Some rave about this Singha Beer-owned park as the best tourist attraction as it has animal feeding, a coffee shop, tea plantation, and free farm shuttle buses.
Rode past and stopped for a few minutes, but didn’t really fancy going in – think this is probably be more fun for a family with children.
Day trip to Mai Salong
If you feel like a day’s break or longer from Chiang Rai to somewhere a little quieter and cooler, then Mai Salong is great day trip. Make sure you have your transport sorted out before you leave Chiang Rai.
Mae Salong is a small town with a village feel, with an early history centering on the Golden Triangle’s opium trade – although these days the trade is in tea, mostly.
Chayadol Boutique Resort
On 699 Moo 24, Kornrat Village, initially booked for three nights and loved it so much that we stayed for six nights. We want to stay yet another three nights but the resort is fully booked, so, have to move.
The Chayadol provides a large clean modern room (king-size bed), toiletries, serviced daily, AC, balcony, water, fridge, and a good area to store big backpacks.
Great clean pool area and also a gym. A good breakfast is served with a selection of Thai and western food. Very friendly and helpful staff. This hotel has many local tourists stay as well as foreigners, so it books up very quickly, especially on weekends. Although a little out of the city centre (approximately a 45-minute walk), it is a lovely quiet area and away from the city’s noise.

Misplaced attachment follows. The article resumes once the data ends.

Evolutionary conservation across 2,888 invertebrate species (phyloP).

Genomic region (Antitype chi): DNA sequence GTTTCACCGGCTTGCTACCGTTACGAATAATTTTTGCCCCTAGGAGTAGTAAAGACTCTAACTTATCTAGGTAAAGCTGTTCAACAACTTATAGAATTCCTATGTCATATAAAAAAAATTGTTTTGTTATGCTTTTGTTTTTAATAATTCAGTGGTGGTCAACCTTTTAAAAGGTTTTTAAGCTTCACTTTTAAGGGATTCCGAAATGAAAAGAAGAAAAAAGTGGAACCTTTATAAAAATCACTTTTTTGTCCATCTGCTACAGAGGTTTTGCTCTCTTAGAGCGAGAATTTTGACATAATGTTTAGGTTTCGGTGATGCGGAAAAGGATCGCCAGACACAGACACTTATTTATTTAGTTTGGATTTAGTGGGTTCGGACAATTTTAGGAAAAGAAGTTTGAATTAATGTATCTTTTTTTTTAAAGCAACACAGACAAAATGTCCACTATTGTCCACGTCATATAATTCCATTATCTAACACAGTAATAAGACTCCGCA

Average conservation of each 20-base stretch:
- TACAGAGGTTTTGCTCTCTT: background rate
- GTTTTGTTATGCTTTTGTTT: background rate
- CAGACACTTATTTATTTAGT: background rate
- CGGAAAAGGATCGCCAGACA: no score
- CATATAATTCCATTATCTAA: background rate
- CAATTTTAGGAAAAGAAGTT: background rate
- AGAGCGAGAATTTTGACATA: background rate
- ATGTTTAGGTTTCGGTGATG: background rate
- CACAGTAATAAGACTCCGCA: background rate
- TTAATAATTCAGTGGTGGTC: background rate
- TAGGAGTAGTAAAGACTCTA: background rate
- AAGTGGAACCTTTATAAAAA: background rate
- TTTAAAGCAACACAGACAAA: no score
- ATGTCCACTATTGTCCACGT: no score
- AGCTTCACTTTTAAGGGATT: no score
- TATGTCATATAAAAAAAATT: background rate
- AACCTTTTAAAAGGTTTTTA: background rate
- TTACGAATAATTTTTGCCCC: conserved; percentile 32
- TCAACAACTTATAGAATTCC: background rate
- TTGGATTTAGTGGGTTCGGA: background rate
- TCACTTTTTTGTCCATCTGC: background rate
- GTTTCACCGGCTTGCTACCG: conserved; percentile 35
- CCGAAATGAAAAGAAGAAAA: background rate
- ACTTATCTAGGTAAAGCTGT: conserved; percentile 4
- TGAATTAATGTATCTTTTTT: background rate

The Chayadol can organise scooter hire for you at around USD$6 per day, which is pretty reasonable. Also offered, are many different types of tours around Chiang Rai and the surrounding area, but thought these were a little pricey for our budget.
Baan Norn Plearn Guest House
Stayed at this great guest house on 382 Banpaprakan Rd. T. Wiang A. Mueang for three nights and so glad we did as it has a lovely vibe.
Well located to town and many local eateries, this very homely guest house exudes a great ambiance and good service from all staff. Our deluxe room is serviced daily and includes toiletries and water (coffee/tea can be made throughout the day in the common area).
The breakfast is amazing and the best in Thailand so far – very good quality and delicious – you can even whip up your own eggs the way you like here. The wi-fi works in the room and in the common area.
Although the Chayadol offers a laundry service, as with many hotels it’s much cheaper to do your own.